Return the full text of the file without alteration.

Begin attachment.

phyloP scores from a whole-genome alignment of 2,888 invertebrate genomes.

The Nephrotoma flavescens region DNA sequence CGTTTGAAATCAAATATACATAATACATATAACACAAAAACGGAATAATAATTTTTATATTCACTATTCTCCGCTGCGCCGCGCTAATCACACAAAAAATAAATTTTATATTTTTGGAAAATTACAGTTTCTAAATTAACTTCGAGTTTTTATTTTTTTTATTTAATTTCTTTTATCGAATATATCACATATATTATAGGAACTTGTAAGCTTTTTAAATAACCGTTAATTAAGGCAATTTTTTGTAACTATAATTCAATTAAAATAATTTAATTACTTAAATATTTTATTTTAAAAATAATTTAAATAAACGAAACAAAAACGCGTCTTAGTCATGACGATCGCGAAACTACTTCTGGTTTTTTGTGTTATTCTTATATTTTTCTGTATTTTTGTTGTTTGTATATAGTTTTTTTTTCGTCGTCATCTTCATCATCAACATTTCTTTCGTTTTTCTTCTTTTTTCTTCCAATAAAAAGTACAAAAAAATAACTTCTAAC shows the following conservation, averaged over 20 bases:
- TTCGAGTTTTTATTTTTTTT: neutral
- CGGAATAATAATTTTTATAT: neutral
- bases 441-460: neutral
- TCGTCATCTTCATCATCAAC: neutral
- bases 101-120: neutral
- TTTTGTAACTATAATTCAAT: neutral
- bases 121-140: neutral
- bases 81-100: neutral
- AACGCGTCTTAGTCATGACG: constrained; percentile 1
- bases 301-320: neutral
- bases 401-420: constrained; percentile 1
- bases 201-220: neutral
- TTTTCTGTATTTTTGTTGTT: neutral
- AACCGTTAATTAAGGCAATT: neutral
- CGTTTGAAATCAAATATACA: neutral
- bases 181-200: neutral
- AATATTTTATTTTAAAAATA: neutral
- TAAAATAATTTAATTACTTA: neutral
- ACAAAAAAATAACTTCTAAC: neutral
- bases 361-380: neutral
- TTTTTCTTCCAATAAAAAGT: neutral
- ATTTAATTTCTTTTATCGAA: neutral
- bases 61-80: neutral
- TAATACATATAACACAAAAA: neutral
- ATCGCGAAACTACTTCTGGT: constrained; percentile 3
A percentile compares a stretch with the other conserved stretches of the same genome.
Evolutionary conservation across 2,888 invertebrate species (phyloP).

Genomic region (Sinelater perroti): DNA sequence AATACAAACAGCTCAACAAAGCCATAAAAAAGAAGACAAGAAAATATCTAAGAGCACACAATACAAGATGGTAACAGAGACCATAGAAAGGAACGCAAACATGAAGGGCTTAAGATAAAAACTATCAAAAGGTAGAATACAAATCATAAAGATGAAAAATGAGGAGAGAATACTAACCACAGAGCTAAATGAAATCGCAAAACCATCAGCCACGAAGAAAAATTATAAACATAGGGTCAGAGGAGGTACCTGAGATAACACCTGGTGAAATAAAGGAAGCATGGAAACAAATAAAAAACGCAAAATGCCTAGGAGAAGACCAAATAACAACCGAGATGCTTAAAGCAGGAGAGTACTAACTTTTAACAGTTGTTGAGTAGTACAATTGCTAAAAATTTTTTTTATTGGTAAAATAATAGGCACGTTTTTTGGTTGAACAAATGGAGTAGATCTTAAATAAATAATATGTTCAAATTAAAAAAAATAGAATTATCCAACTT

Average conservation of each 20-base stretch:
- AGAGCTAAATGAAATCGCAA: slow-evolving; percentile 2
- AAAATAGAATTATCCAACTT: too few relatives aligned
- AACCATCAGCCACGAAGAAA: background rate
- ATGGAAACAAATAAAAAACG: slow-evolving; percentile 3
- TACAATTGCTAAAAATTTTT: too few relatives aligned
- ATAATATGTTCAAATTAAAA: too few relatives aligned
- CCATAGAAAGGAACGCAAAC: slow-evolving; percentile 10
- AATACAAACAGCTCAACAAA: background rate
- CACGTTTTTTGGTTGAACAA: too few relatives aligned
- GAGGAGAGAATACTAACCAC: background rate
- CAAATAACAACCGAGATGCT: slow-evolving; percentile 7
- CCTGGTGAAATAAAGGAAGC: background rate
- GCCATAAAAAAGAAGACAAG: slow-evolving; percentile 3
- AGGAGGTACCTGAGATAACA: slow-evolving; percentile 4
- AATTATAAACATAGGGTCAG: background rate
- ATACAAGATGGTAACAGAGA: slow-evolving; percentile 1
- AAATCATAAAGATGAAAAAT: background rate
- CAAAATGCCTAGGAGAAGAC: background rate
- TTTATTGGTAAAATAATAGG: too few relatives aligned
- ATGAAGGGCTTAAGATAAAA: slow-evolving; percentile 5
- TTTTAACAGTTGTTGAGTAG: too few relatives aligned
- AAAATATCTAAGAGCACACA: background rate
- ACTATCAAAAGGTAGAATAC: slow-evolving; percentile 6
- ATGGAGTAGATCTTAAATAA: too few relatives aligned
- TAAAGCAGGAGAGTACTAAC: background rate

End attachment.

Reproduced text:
phyloP scores from a whole-genome alignment of 2,888 invertebrate genomes.

The Nephrotoma flavescens region DNA sequence CGTTTGAAATCAAATATACATAATACATATAACACAAAAACGGAATAATAATTTTTATATTCACTATTCTCCGCTGCGCCGCGCTAATCACACAAAAAATAAATTTTATATTTTTGGAAAATTACAGTTTCTAAATTAACTTCGAGTTTTTATTTTTTTTATTTAATTTCTTTTATCGAATATATCACATATATTATAGGAACTTGTAAGCTTTTTAAATAACCGTTAATTAAGGCAATTTTTTGTAACTATAATTCAATTAAAATAATTTAATTACTTAAATATTTTATTTTAAAAATAATTTAAATAAACGAAACAAAAACGCGTCTTAGTCATGACGATCGCGAAACTACTTCTGGTTTTTTGTGTTATTCTTATATTTTTCTGTATTTTTGTTGTTTGTATATAGTTTTTTTTTCGTCGTCATCTTCATCATCAACATTTCTTTCGTTTTTCTTCTTTTTTCTTCCAATAAAAAGTACAAAAAAATAACTTCTAAC shows the following conservation, averaged over 20 bases:
- TTCGAGTTTTTATTTTTTTT: neutral
- CGGAATAATAATTTTTATAT: neutral
- bases 441-460: neutral
- TCGTCATCTTCATCATCAAC: neutral
- bases 101-120: neutral
- TTTTGTAACTATAATTCAAT: neutral
- bases 121-140: neutral
- bases 81-100: neutral
- AACGCGTCTTAGTCATGACG: constrained; percentile 1
- bases 301-320: neutral
- bases 401-420: constrained; percentile 1
- bases 201-220: neutral
- TTTTCTGTATTTTTGTTGTT: neutral
- AACCGTTAATTAAGGCAATT: neutral
- CGTTTGAAATCAAATATACA: neutral
- bases 181-200: neutral
- AATATTTTATTTTAAAAATA: neutral
- TAAAATAATTTAATTACTTA: neutral
- ACAAAAAAATAACTTCTAAC: neutral
- bases 361-380: neutral
- TTTTTCTTCCAATAAAAAGT: neutral
- ATTTAATTTCTTTTATCGAA: neutral
- bases 61-80: neutral
- TAATACATATAACACAAAAA: neutral
- ATCGCGAAACTACTTCTGGT: constrained; percentile 3
A percentile compares a stretch with the other conserved stretches of the same genome.
Evolutionary conservation across 2,888 invertebrate species (phyloP).

Genomic region (Sinelater perroti): DNA sequence AATACAAACAGCTCAACAAAGCCATAAAAAAGAAGACAAGAAAATATCTAAGAGCACACAATACAAGATGGTAACAGAGACCATAGAAAGGAACGCAAACATGAAGGGCTTAAGATAAAAACTATCAAAAGGTAGAATACAAATCATAAAGATGAAAAATGAGGAGAGAATACTAACCACAGAGCTAAATGAAATCGCAAAACCATCAGCCACGAAGAAAAATTATAAACATAGGGTCAGAGGAGGTACCTGAGATAACACCTGGTGAAATAAAGGAAGCATGGAAACAAATAAAAAACGCAAAATGCCTAGGAGAAGACCAAATAACAACCGAGATGCTTAAAGCAGGAGAGTACTAACTTTTAACAGTTGTTGAGTAGTACAATTGCTAAAAATTTTTTTTATTGGTAAAATAATAGGCACGTTTTTTGGTTGAACAAATGGAGTAGATCTTAAATAAATAATATGTTCAAATTAAAAAAAATAGAATTATCCAACTT

Average conservation of each 20-base stretch:
- AGAGCTAAATGAAATCGCAA: slow-evolving; percentile 2
- AAAATAGAATTATCCAACTT: too few relatives aligned
- AACCATCAGCCACGAAGAAA: background rate
- ATGGAAACAAATAAAAAACG: slow-evolving; percentile 3
- TACAATTGCTAAAAATTTTT: too few relatives aligned
- ATAATATGTTCAAATTAAAA: too few relatives aligned
- CCATAGAAAGGAACGCAAAC: slow-evolving; percentile 10
- AATACAAACAGCTCAACAAA: background rate
- CACGTTTTTTGGTTGAACAA: too few relatives aligned
- GAGGAGAGAATACTAACCAC: background rate
- CAAATAACAACCGAGATGCT: slow-evolving; percentile 7
- CCTGGTGAAATAAAGGAAGC: background rate
- GCCATAAAAAAGAAGACAAG: slow-evolving; percentile 3
- AGGAGGTACCTGAGATAACA: slow-evolving; percentile 4
- AATTATAAACATAGGGTCAG: background rate
- ATACAAGATGGTAACAGAGA: slow-evolving; percentile 1
- AAATCATAAAGATGAAAAAT: background rate
- CAAAATGCCTAGGAGAAGAC: background rate
- TTTATTGGTAAAATAATAGG: too few relatives aligned
- ATGAAGGGCTTAAGATAAAA: slow-evolving; percentile 5
- TTTTAACAGTTGTTGAGTAG: too few relatives aligned
- AAAATATCTAAGAGCACACA: background rate
- ACTATCAAAAGGTAGAATAC: slow-evolving; percentile 6
- ATGGAGTAGATCTTAAATAA: too few relatives aligned
- TAAAGCAGGAGAGTACTAAC: background rate